Undulating hills and lovely views
Bev and Mark pick their way along the top of a field
Mark walks alongside a field of young barley
Nearly back in Chard

It was a good taster of the area, with about 10.5km walked (Strava link) and so nice to talk to people other than each other! Bev and Andrew are about to tackle the journey back to Australia and endure a two week quarantine in a hotel room, so we’ll be interested to hear how that goes.

The weekend was warmer than expected also, and allowed us a chance to go walking around the local lanes. The scenery continues to change with new flowers emerging and crops growing.

A wild rose adding a splash of bright colour to the hedgerows
Bare fields turn to green
A newly hatched Little Tortoiseshell butterfly dries its wings on the warm dry mud on the footpath
Beautiful peonies in the garden here at our rental cottage

As we approach mid-summer here, we are able to enjoy long evenings. Late Monday afternoon we took off on quite a decent hike (Strava link), walking just under 13km, finishing around 7pm. It was a perfect time to go out, with the gloomy morning’s cloud lifting to a spectacular evening.

Our walk started with a decent amount of uphill, taking us to our favourite spot of Cothelstone Hill, where we enjoyed a herbal tea and admired the views.

I wonder how many people call this ‘their’ seat on the hill?
A common stone chat perches on top of the gorse

We explored new pathways, winding through the woodland and startling a red deer which bounded off away from us. The path disappeared and we had to do a little bush-bashing through the undergrowth to find a marked path.

It took us into a plantation through towering trees and we picked our way along what looked like badger or fox paths through the ferns and foxgloves.

Lovely crop of foxgloves
Mr A picks his way through the plantation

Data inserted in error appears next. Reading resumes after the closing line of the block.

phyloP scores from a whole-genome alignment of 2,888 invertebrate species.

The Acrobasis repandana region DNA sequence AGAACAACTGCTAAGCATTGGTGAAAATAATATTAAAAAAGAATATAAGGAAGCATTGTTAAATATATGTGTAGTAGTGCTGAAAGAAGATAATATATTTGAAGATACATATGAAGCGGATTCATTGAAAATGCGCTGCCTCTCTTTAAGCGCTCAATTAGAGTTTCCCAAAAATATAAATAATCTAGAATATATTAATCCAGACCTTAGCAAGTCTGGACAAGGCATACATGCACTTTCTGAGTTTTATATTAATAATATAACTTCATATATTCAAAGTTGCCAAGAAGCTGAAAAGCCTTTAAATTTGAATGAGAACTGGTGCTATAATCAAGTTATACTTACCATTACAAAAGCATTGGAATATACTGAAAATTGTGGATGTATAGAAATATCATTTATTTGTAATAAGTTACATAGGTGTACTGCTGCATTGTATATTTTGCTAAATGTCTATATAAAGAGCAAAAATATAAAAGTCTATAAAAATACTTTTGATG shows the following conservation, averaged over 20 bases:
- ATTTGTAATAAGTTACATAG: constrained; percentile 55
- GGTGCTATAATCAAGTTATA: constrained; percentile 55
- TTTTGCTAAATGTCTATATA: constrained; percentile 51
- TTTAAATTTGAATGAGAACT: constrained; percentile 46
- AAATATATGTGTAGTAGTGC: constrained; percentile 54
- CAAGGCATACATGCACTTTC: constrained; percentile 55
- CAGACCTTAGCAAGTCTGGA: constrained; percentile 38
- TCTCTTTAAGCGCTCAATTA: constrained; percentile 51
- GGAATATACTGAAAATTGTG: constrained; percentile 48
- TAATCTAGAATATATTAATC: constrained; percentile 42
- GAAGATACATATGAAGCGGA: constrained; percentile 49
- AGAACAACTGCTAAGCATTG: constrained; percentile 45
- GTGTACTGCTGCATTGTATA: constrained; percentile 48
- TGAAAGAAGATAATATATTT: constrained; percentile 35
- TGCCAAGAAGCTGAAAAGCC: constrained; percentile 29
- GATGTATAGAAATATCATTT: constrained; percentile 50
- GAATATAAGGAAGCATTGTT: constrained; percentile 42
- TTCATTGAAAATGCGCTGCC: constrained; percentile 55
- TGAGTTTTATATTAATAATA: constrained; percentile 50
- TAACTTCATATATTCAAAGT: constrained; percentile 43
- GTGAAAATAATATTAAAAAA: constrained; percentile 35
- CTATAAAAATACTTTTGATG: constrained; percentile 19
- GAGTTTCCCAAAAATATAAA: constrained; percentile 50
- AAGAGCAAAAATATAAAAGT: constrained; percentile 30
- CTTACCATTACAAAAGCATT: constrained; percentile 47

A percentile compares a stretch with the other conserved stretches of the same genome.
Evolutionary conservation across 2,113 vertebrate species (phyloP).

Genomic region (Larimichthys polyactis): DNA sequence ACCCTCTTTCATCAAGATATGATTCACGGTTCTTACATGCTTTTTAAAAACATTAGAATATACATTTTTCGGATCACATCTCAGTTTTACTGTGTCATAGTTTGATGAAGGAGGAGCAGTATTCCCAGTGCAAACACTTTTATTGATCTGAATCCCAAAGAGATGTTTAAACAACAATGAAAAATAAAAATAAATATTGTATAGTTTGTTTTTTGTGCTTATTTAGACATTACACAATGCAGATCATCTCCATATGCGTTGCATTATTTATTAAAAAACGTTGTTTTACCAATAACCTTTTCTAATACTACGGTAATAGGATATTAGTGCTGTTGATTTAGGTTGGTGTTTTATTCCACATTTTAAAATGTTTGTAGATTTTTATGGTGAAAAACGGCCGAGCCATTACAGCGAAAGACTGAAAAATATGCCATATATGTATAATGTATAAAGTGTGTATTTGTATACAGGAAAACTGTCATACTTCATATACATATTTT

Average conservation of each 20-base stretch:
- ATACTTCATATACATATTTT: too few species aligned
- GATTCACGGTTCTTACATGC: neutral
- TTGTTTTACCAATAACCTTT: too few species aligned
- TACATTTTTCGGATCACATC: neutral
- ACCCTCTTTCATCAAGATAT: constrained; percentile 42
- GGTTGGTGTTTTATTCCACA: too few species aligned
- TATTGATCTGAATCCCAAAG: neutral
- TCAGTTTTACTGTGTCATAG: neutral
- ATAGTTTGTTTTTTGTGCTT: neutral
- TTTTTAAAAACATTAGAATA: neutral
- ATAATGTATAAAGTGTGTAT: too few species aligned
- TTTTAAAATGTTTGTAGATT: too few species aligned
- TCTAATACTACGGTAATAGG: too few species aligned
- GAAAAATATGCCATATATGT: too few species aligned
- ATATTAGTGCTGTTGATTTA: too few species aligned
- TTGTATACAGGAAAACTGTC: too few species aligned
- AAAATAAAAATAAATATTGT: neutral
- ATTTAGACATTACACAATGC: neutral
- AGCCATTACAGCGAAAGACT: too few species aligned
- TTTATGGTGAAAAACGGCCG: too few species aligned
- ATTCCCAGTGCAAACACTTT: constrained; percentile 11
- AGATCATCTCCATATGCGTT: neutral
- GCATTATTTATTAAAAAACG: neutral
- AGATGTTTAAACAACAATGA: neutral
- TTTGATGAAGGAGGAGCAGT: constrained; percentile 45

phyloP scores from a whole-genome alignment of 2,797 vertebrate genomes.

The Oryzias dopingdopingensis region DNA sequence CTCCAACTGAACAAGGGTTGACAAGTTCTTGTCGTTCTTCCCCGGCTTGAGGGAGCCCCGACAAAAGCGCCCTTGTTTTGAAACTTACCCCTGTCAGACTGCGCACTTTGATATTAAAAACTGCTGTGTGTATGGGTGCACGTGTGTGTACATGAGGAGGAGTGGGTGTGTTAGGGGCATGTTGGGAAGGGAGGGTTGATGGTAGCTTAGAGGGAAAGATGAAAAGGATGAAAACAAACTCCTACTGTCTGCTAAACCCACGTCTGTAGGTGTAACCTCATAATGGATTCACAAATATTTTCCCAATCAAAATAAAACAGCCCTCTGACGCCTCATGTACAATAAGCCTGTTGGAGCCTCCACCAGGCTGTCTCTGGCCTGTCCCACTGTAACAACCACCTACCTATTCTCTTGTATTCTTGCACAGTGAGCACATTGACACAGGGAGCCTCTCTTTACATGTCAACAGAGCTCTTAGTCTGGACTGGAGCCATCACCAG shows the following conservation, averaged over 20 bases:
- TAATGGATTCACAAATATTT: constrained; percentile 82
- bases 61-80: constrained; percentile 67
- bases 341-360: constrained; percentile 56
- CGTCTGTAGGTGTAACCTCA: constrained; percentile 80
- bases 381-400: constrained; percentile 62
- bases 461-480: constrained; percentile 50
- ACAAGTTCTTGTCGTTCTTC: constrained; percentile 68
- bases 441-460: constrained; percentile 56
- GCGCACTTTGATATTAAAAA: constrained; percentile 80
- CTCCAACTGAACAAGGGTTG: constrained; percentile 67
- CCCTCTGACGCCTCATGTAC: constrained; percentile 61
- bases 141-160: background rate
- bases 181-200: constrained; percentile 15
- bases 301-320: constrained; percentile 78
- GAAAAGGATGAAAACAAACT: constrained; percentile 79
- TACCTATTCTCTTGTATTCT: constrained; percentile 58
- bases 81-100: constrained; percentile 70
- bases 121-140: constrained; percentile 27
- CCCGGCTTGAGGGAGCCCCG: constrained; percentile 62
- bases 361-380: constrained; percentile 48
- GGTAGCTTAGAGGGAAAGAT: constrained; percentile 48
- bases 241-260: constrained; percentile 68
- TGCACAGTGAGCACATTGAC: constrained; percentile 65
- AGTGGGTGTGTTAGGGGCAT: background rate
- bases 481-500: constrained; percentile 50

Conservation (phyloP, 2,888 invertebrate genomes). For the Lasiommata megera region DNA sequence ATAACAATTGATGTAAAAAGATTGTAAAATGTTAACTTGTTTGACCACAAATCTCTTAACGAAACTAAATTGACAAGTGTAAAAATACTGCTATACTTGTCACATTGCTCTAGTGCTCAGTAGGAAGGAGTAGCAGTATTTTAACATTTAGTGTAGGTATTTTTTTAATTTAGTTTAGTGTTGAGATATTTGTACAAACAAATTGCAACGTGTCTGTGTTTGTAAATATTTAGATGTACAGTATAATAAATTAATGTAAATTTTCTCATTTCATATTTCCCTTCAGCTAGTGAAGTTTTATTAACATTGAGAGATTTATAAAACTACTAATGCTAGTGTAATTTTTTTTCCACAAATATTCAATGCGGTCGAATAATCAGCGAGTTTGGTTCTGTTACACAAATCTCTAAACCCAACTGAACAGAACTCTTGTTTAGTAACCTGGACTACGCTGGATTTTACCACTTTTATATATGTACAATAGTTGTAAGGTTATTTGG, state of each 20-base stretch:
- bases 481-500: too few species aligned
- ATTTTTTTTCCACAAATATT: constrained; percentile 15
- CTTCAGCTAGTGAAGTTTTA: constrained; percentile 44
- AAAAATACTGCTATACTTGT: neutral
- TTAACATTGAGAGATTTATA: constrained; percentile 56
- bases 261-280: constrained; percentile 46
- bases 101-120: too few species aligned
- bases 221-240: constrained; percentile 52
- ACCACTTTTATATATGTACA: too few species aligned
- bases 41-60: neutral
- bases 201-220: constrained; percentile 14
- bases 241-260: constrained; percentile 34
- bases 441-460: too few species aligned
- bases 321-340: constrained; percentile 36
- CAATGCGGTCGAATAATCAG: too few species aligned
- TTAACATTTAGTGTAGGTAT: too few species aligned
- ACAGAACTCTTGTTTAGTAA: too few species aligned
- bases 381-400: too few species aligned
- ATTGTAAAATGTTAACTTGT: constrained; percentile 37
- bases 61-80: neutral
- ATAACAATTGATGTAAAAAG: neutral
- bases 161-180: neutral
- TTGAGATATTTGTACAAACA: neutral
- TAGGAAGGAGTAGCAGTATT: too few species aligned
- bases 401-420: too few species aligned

It wasn’t too far though, and we were soon back on track, climbing up through peaceful lanes offering us rewarding glimpses across the countryside.

Quiet lanes leading to lovely views
Mr A admires the view
Almost could be a painting
A short break for an apple
How many pleases can you get in a polite ‘no trespassing’ notice?
Evening shadows create lovely colours
The final stroll home

The dry weather hung around for another day, so on Tuesday we jumped into Truffy and drove up to Crowcombe Gate, which to date has been the extreme of our walks in the Quantocks.

We took off in a westerly direction, marvelling at the different scenery, wrapped up warm against the brisk fresh wind blowing off the Bristol Channel. Fewer trees dot the scenery here, the low heathers and bracken making up the main undergrowth.

We ignore a path heading east, despite the tempting blue skies
A new vantage point from which to look across the Bristol Channel
Another bronze-age barrow, long ago raided, and more recently used as a beacon
Marvelling at the difference in temperature one day makes!
The subtle purple haze of heather is starting to emerge across the moorlands
Our local Chinook helicopter does another low fly-past for us
The Halsway Post sits on common land above Halsway Manor. This land was sold to the ‘Friends of Quantock’ by the council for the nominal price of £1, thereby keeping the land available to the people of Somerset and allowing local farmers to graze their livestock here
Beautiful coloured grasses you could almost believe were planted by a landscape gardener
Heading back to Truffy over out final style

It was lovely to get a first taster of another part of the hills. From here we could walk down to the coast quite easily…it’s the getting home bit we would need to work out. One day perhaps…

We finished our walk with ice creams from a van in the car park – locally produced Jersey cow milk ice cream with a flake for Mr A…and a chocolate-vegan ice cream for me. How civilised!

Footnote: Sadly our little rescued baby rabbit (kit), Bags Bunny did not make it past her fourth day. We shed a few tears and buried her in the garden here.